Two empty-netters inflated the score, and they also sapped drama from the closing moments, which must have been quite the relief considering how much resolve Anaheim showed.

Peter Laviolette distinguishes himself as one of the NHL’s most underrated bench bosses, becoming just the fourth coach in league history to take three different teams to a Stanley Cup Final. He couldn’t win it all with the Philadelphia Flyers, but he does have a ring thanks to his time with the Carolina Hurricanes. Perhaps he’ll take another one this spring?

It’s quite the moment for GM David Poile, too, after trading Shea Weber for P.K. Subban and Seth Jones for Johansen, among other pivotal moves.

The Ducks might wonder what could have been if John Gibson played instead of Jonathan Bernier. Bernier struggled early, allowing two goals on the first three shots he faced and generally having a tough Game 6. Pekka Rinne, meanwhile, maintained his mostly great run in the playoffs; he protected a Predators lead even when the Ducks dominated long stretches of play.

Now the Predators get a nice rest, as the Eastern Conference Final continues with a Game 6 on Tuesday (and possibly a Game 7 on Thursday).

They’ll limp a bit toward that final round, but the Predators seem to be embracing new territory. And sometimes new heroes.

Video: Ducks’ 3-3 goal survives goalie interference review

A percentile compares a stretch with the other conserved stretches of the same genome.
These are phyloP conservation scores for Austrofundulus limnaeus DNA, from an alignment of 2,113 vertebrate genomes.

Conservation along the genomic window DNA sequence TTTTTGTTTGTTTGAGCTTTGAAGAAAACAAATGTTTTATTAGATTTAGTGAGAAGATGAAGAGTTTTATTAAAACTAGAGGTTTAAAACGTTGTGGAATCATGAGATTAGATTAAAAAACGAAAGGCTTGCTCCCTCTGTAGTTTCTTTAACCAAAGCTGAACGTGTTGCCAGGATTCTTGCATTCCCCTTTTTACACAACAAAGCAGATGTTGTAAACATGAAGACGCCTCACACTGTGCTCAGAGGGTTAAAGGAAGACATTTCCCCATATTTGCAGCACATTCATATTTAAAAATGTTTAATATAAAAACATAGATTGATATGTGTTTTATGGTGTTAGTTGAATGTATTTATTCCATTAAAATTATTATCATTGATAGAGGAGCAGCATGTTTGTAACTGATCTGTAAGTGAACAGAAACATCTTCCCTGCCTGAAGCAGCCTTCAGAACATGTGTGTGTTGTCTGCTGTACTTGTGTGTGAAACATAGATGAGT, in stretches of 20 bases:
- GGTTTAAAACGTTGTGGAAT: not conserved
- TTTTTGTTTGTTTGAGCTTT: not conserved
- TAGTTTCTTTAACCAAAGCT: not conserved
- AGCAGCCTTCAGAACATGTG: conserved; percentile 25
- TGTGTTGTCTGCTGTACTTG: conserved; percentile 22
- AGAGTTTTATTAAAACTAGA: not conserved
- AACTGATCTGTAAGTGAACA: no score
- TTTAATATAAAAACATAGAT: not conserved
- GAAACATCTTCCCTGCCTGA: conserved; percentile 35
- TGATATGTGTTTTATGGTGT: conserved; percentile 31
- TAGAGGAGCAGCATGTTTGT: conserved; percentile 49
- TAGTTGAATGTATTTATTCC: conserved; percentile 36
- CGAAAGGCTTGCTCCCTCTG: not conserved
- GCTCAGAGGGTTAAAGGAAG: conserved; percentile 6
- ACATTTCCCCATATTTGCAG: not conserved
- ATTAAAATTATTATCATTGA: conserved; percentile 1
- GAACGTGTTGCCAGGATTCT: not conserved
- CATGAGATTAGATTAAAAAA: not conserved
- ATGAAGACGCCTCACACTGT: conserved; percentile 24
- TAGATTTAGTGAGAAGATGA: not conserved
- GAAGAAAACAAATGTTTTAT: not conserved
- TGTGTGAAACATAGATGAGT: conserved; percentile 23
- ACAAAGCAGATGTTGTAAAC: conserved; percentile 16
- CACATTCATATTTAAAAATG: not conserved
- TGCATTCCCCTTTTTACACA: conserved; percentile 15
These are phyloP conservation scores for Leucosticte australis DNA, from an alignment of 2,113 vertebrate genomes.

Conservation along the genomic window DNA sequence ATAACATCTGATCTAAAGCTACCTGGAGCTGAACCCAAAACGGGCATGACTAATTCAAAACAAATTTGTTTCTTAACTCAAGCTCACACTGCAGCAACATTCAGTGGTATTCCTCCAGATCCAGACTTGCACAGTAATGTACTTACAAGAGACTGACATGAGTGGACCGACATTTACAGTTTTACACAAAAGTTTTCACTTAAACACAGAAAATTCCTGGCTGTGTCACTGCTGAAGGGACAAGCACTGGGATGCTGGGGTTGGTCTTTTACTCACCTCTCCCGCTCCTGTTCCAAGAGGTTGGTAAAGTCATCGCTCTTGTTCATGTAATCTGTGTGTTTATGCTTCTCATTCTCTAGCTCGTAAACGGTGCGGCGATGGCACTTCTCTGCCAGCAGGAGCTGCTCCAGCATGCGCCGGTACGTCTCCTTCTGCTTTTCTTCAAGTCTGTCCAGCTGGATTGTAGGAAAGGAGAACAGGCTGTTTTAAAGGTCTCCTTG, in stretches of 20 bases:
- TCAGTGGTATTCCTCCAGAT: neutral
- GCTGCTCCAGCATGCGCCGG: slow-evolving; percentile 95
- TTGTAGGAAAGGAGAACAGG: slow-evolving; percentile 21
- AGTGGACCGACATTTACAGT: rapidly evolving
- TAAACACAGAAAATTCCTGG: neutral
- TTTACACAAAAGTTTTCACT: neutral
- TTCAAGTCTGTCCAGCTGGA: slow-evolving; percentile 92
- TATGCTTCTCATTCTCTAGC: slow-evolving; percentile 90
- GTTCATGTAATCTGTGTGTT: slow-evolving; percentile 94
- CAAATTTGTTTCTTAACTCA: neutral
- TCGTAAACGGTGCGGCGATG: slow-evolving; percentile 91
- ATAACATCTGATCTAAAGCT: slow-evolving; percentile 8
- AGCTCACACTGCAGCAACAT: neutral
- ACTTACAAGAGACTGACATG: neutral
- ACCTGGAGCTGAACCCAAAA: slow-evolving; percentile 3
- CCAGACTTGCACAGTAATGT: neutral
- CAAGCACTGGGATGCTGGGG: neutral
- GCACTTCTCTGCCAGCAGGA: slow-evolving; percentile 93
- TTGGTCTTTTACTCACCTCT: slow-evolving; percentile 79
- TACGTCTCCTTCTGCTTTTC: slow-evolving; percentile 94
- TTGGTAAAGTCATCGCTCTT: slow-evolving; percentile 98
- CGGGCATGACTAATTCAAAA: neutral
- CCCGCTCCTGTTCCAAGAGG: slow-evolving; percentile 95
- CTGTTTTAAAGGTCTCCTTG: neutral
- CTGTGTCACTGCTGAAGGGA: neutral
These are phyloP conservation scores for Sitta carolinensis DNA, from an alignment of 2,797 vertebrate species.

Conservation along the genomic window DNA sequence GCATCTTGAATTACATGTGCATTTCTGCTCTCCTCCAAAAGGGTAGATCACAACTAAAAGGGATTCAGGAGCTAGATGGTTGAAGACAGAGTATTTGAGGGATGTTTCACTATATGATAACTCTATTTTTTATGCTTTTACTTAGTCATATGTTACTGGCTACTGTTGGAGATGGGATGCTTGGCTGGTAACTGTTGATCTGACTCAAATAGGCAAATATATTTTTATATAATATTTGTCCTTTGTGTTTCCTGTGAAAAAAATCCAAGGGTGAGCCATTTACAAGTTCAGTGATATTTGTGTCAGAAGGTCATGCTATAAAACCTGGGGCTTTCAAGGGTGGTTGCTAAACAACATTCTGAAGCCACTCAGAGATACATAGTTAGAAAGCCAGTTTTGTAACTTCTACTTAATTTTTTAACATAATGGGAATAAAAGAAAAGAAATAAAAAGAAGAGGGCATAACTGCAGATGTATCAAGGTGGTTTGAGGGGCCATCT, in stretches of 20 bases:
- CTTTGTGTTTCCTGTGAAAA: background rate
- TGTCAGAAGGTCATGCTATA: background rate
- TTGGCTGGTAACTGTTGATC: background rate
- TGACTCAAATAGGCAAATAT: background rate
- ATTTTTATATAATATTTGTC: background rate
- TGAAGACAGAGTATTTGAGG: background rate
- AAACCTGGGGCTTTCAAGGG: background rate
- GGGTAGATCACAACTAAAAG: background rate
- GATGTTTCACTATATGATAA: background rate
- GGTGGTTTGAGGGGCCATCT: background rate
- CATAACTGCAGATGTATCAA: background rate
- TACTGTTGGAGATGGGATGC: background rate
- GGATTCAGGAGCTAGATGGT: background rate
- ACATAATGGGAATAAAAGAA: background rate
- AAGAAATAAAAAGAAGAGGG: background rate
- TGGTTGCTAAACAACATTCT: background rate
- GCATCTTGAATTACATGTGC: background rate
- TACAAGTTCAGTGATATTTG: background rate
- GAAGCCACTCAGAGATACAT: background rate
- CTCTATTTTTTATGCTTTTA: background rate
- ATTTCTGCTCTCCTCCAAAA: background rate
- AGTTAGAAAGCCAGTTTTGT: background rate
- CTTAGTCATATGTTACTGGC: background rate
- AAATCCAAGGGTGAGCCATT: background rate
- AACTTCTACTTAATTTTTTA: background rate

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When the Nashville Predators went up 3-1 in the third period, it seemed like they might finally put the Anaheim Ducks away in Game 6. The Ducks quickly responded with “Not yet.”

Two minutes after that 3-1 goal, Chris Wagner kept Anaheim’s hopes alive with a surprising tally. Corey Perry then bumped Pekka Rinne, but he was able to reset before Cam Fowler scored the 3-3 goal 8:52 into the final frame (of regulation).

In less than six minutes of game time, the tone of the contest changed rapidly. Now we’ll see if either team can get the next tally in the remaining minutes of the third or if the Stanley Cup Playoffs will see yet another overtime contest.

Here’s the Wagner goal:

You can see the 3-3 goal in the video above. Hold onto your seats.

Update: Moments after this was published, Colton Sissons‘ hat-trick goal made it 4-3. Could there be even more drama? We’ll see …

Game 6 is airing on NBCSN. You can watch online and via the NBC Sports App. Click here for the livestream link.

Coyotes’ Dylan Strome breaks Memorial Cup record with 7 points in game

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Dylan Strome’s journey to becoming a full-timer at the NHL level might be a little bumpy, but he continues to distinguish himself at other levels.

In the case of Monday, it was setting a new Memorial Cup record. With four goals and three assists, Strome’s seven-point game set a new record as he helped the Eerie Otters pummel the Saint John Sea Dogs 12-5.

They’ll face the Windsor Spitfires on Wednesday to determine which team goes to the tournament’s final round.

The performance wasn’t lost on his brother Ryan Strome.

Ducks dominate, but Predators enter third up 2-1

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So far, it seems like Jonathan Bernier playing instead of John Gibson for the Anaheim Ducks in Game 6 has indeed been a pretty big deal.

Bernier allowed two goals on the first three shots he faced against to start Game 6, putting the Ducks in an early hole. The Ducks have been absolutely dominating the contest since then, but only Ondrej Kase could get a puck beyond Pekka Rinne through the first 40 minutes.

Seriously, the play’s been lopsided. Nashville managed a few shots after this tweet, yet it still tells much of the story.